IFSC Codes: Your Complete Guide
If you're sending money to an account based in India, you'll probably need to provide the IFSC number for the bank holding the account. This alphanumeric code is used by all banks in India when arranging electronic payments, including RTGS payments and NEFT payments. Getting the right IFSC code is crucial to make sure your money arrives on time, and is delivered into the correct bank account in India. This guide will walk through all you need to know about IFSC codes, including the format used, where to find the IFSC code you need, and how to check the details you have are correct.
We'll also take a quick look at a smart way to cut the costs of sending money to India using Wise.
What is the Indian Financial System Code (IFSC)?
Each bank branch has a unique identifier, known as its IFSC code. IFSC codes are 11 characters long, and can be a combination of letters and numbers.
When you arrange an electronic payment to a bank account in India, you'll need to have the IFSC code on hand so the bank or third party processing your payment can locate the bank branch to send money to. Think of this like providing a street address to someone who wants to come visit you. The IFSC is there to make sure the payment doesn't get lost or end up in the wrong bank entirely.
IFSC codes are 11 digits long, and follow a set format agreed by all banks in India. Here's what one looks like:
- AAAA - the first 4 characters are letters which denote the bank brand
- B - next, you'll always have a zero - this character is reserved for future use
- CCCCCC - finally there comes a numeric code showing the specific branch where the account is located. Sometimes this section can also include alphabetic characters
There's a master list of all banks which offer electronic payments - and therefore need an IFSC code - online on the Reserve Bank of India website. You can also use various tools to find or validate the IFSC code you need for a payment. More on that later on.
IFSC number FAQ
Got questions? We've got answers. Here are some of the most common issues related to IFSC numbers and how to use them.
Managing your money can be confusing - not least because of the broad range of acronyms used for common transactions. If you're confused about when you need an IFSC code and when a SWIFT/BIC number is required you're not alone.
The short answer here is that these codes are both different, but do perform a similar function to each other. If you're sending money within India, you'll need the IFSC code. However, if you're sending or receiving an international payment, you're more likely to be asked to provide the SWIFT/BIC code for the recipient
You can find your IFSC code on your cheque book or other correspondence from your bank. However, if you need a recipient's IFSC code, you'll need to ask them for it, or look up their branch using one of the online tools or databases provided.
IFSC codes are unique to the branch where your account is held. However, the first part of the code is shared by all accounts held by that bank brand. These alphabetic codes will often look a little like a shortened form of the bank's name. Here are a few of the most popular banks in India as an example:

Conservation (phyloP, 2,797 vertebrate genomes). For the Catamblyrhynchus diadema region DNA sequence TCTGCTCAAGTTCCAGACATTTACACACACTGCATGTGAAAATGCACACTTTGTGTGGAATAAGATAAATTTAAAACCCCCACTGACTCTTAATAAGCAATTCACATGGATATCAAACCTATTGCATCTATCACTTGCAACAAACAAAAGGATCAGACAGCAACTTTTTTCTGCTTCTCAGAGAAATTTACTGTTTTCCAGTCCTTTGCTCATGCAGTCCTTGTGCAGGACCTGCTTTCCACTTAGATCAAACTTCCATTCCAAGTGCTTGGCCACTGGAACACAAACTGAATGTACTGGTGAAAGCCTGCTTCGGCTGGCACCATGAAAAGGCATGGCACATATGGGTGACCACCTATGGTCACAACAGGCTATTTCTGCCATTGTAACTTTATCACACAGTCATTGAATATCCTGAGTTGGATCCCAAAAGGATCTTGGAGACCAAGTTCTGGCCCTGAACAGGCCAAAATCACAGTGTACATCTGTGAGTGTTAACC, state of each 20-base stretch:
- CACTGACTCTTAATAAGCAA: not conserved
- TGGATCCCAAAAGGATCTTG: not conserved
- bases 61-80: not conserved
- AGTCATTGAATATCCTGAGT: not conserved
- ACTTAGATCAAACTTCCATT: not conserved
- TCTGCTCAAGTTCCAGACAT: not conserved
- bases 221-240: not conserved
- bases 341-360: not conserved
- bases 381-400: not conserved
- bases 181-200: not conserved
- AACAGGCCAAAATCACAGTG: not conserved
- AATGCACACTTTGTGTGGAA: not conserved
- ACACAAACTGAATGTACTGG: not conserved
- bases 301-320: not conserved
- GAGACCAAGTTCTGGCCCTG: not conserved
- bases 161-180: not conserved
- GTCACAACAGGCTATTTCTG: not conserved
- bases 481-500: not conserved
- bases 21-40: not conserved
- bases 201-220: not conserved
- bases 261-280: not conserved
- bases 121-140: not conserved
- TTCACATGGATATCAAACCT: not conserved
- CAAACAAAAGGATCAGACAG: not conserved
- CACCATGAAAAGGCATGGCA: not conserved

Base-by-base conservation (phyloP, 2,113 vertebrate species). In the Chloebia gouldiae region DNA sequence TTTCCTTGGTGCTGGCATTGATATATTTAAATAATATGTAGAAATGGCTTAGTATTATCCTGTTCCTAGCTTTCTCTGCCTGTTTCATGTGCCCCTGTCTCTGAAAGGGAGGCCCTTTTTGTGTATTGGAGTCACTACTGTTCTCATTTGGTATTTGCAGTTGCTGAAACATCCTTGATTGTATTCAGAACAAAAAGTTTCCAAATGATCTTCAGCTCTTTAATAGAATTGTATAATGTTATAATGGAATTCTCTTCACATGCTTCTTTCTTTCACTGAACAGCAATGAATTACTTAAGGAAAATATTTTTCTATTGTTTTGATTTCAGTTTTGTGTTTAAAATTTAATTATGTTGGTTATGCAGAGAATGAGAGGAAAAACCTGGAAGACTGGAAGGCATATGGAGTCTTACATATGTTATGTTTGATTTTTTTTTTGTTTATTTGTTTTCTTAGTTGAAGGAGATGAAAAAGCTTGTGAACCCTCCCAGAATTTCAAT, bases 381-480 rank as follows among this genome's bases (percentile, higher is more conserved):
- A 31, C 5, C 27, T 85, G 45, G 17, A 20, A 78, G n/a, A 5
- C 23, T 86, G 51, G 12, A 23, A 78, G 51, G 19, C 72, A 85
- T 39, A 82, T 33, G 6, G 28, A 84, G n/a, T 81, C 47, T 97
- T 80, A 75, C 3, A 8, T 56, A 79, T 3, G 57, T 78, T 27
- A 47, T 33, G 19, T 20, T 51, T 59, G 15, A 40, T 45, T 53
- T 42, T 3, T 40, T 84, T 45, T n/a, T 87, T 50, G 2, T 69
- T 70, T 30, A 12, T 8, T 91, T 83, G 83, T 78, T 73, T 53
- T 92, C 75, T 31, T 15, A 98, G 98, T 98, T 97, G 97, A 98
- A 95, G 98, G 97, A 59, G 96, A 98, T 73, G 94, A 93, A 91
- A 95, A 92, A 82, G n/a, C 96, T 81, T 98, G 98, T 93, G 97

- SBI Bank IFSC codes will start SBIN
- PNB IFSC codes will start PUNB
- ICICI IFSC codes will start ICIC
- Bank of Baroda IFSC codes will start BARB
- UBI IFSC codes will start UBIN
Use our dedicated IFSC code finder tools to look up and verify more IFSC codes.
If you're looking for your own IFSC code, you've got a couple of options. You'll usually find your IFSC number printed on letters and paperwork from the bank, such as statements or transaction summaries. You'll also be able to get it by logging into online banking or calling your bank's customer service team for help.
If none of these options work, you can also search for your specific bank IFSC code online, using one of the IFSC code finder tools designed for this purpose. You'll need to enter the details you have about your bank, including the brand name and branch location, to find the code you need.
If you're arranging an electronic payment, it's worth double checking the IFSC number your recipient has given you. If you make a transfer with an incorrect IFSC number you might find that it is rejected or delayed. It might also mean the payment is returned automatically to your account, and you lose the money you spent on fees to arrange the transfer in the first place.
Check the IFSC number you have using an IFSC code finder, which will verify that the code is valid and show you which bank and branch it relates to.
IFSC codes are used by all banks in India to make sure electronic payments can be processed smoothly and find their way to the right recipient accounts. If you're sending money within India using any of the common electronic payment methods such as NEFT or IMPS, you'll need to provide the recipient bank's IFSC code.
Looking for the right IFSC code so you can send money to someone in India? Once you have found the details you need, don't forget to check out the low cost, efficient international payments available from Wise.
Wise uses the mid-market exchange rate for all payments, so there's no markup or hidden fee to worry about. Prices are transparent and simple - you just pay a low upfront charge per transaction and your payment is delivered directly to your recipient's account. Because Wise uses a smart new approach to sending payments around the world, the costs can work out much cheaper than using traditional alternatives like your regular bank.
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